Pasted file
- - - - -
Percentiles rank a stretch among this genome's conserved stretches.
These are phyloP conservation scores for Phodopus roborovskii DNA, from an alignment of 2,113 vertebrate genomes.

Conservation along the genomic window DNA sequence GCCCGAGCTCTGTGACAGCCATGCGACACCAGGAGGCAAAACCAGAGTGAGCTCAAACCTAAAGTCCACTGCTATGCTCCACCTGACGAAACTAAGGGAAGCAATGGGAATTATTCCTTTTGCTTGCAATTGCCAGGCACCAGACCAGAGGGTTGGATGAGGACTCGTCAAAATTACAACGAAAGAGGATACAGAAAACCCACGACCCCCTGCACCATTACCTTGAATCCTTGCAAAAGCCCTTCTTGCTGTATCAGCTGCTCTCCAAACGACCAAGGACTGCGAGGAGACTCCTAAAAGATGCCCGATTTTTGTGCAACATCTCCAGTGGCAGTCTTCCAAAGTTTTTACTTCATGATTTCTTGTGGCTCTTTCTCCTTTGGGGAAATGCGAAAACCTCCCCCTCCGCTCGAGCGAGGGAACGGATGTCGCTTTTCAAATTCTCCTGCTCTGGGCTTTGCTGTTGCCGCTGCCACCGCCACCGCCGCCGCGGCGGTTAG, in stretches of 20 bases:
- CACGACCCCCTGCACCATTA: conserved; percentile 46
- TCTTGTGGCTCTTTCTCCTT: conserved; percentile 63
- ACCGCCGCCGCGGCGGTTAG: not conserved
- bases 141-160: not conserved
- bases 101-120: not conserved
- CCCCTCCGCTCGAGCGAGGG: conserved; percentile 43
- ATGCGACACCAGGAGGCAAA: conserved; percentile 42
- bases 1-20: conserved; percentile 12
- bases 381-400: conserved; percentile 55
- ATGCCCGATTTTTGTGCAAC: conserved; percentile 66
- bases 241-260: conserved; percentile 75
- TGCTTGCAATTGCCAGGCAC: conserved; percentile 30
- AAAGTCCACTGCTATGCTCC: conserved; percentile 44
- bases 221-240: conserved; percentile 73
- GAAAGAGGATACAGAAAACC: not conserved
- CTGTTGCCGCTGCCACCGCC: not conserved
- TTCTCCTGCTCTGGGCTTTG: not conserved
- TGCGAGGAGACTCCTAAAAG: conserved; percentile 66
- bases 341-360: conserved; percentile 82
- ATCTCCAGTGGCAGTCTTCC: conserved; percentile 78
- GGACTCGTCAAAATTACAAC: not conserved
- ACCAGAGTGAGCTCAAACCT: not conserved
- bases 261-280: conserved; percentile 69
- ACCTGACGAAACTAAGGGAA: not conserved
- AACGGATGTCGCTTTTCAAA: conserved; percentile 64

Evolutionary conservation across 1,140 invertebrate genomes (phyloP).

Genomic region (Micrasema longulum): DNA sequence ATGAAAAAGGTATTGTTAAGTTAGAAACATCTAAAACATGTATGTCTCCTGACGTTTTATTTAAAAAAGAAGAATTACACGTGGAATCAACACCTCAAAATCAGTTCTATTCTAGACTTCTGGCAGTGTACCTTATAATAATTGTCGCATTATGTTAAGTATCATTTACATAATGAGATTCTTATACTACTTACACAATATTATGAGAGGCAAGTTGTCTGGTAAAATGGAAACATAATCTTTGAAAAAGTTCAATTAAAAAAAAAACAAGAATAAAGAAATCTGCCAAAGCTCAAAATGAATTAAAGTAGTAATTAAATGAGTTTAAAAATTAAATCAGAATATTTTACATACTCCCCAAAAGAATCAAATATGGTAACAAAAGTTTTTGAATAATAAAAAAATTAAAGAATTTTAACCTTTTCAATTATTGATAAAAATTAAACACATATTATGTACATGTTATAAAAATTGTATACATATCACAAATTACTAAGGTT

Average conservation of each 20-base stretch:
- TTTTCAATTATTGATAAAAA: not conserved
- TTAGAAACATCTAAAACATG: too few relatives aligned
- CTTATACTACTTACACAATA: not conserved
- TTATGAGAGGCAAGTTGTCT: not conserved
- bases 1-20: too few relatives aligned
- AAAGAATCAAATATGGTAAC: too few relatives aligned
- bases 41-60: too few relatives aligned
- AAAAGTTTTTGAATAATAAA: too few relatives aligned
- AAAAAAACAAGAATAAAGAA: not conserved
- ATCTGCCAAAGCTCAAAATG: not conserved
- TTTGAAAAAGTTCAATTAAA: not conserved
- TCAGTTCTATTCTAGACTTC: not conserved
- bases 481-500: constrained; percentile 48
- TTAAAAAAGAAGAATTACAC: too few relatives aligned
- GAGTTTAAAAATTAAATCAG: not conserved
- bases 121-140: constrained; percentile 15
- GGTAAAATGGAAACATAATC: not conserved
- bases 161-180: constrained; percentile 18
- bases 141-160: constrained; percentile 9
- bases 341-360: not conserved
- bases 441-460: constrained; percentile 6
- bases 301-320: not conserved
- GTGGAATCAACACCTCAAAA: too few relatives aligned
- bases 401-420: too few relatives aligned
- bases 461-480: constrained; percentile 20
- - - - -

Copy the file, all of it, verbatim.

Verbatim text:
Percentiles rank a stretch among this genome's conserved stretches.
These are phyloP conservation scores for Phodopus roborovskii DNA, from an alignment of 2,113 vertebrate genomes.

Conservation along the genomic window DNA sequence GCCCGAGCTCTGTGACAGCCATGCGACACCAGGAGGCAAAACCAGAGTGAGCTCAAACCTAAAGTCCACTGCTATGCTCCACCTGACGAAACTAAGGGAAGCAATGGGAATTATTCCTTTTGCTTGCAATTGCCAGGCACCAGACCAGAGGGTTGGATGAGGACTCGTCAAAATTACAACGAAAGAGGATACAGAAAACCCACGACCCCCTGCACCATTACCTTGAATCCTTGCAAAAGCCCTTCTTGCTGTATCAGCTGCTCTCCAAACGACCAAGGACTGCGAGGAGACTCCTAAAAGATGCCCGATTTTTGTGCAACATCTCCAGTGGCAGTCTTCCAAAGTTTTTACTTCATGATTTCTTGTGGCTCTTTCTCCTTTGGGGAAATGCGAAAACCTCCCCCTCCGCTCGAGCGAGGGAACGGATGTCGCTTTTCAAATTCTCCTGCTCTGGGCTTTGCTGTTGCCGCTGCCACCGCCACCGCCGCCGCGGCGGTTAG, in stretches of 20 bases:
- CACGACCCCCTGCACCATTA: conserved; percentile 46
- TCTTGTGGCTCTTTCTCCTT: conserved; percentile 63
- ACCGCCGCCGCGGCGGTTAG: not conserved
- bases 141-160: not conserved
- bases 101-120: not conserved
- CCCCTCCGCTCGAGCGAGGG: conserved; percentile 43
- ATGCGACACCAGGAGGCAAA: conserved; percentile 42
- bases 1-20: conserved; percentile 12
- bases 381-400: conserved; percentile 55
- ATGCCCGATTTTTGTGCAAC: conserved; percentile 66
- bases 241-260: conserved; percentile 75
- TGCTTGCAATTGCCAGGCAC: conserved; percentile 30
- AAAGTCCACTGCTATGCTCC: conserved; percentile 44
- bases 221-240: conserved; percentile 73
- GAAAGAGGATACAGAAAACC: not conserved
- CTGTTGCCGCTGCCACCGCC: not conserved
- TTCTCCTGCTCTGGGCTTTG: not conserved
- TGCGAGGAGACTCCTAAAAG: conserved; percentile 66
- bases 341-360: conserved; percentile 82
- ATCTCCAGTGGCAGTCTTCC: conserved; percentile 78
- GGACTCGTCAAAATTACAAC: not conserved
- ACCAGAGTGAGCTCAAACCT: not conserved
- bases 261-280: conserved; percentile 69
- ACCTGACGAAACTAAGGGAA: not conserved
- AACGGATGTCGCTTTTCAAA: conserved; percentile 64

Evolutionary conservation across 1,140 invertebrate genomes (phyloP).

Genomic region (Micrasema longulum): DNA sequence ATGAAAAAGGTATTGTTAAGTTAGAAACATCTAAAACATGTATGTCTCCTGACGTTTTATTTAAAAAAGAAGAATTACACGTGGAATCAACACCTCAAAATCAGTTCTATTCTAGACTTCTGGCAGTGTACCTTATAATAATTGTCGCATTATGTTAAGTATCATTTACATAATGAGATTCTTATACTACTTACACAATATTATGAGAGGCAAGTTGTCTGGTAAAATGGAAACATAATCTTTGAAAAAGTTCAATTAAAAAAAAAACAAGAATAAAGAAATCTGCCAAAGCTCAAAATGAATTAAAGTAGTAATTAAATGAGTTTAAAAATTAAATCAGAATATTTTACATACTCCCCAAAAGAATCAAATATGGTAACAAAAGTTTTTGAATAATAAAAAAATTAAAGAATTTTAACCTTTTCAATTATTGATAAAAATTAAACACATATTATGTACATGTTATAAAAATTGTATACATATCACAAATTACTAAGGTT

Average conservation of each 20-base stretch:
- TTTTCAATTATTGATAAAAA: not conserved
- TTAGAAACATCTAAAACATG: too few relatives aligned
- CTTATACTACTTACACAATA: not conserved
- TTATGAGAGGCAAGTTGTCT: not conserved
- bases 1-20: too few relatives aligned
- AAAGAATCAAATATGGTAAC: too few relatives aligned
- bases 41-60: too few relatives aligned
- AAAAGTTTTTGAATAATAAA: too few relatives aligned
- AAAAAAACAAGAATAAAGAA: not conserved
- ATCTGCCAAAGCTCAAAATG: not conserved
- TTTGAAAAAGTTCAATTAAA: not conserved
- TCAGTTCTATTCTAGACTTC: not conserved
- bases 481-500: constrained; percentile 48
- TTAAAAAAGAAGAATTACAC: too few relatives aligned
- GAGTTTAAAAATTAAATCAG: not conserved
- bases 121-140: constrained; percentile 15
- GGTAAAATGGAAACATAATC: not conserved
- bases 161-180: constrained; percentile 18
- bases 141-160: constrained; percentile 9
- bases 341-360: not conserved
- bases 441-460: constrained; percentile 6
- bases 301-320: not conserved
- GTGGAATCAACACCTCAAAA: too few relatives aligned
- bases 401-420: too few relatives aligned
- bases 461-480: constrained; percentile 20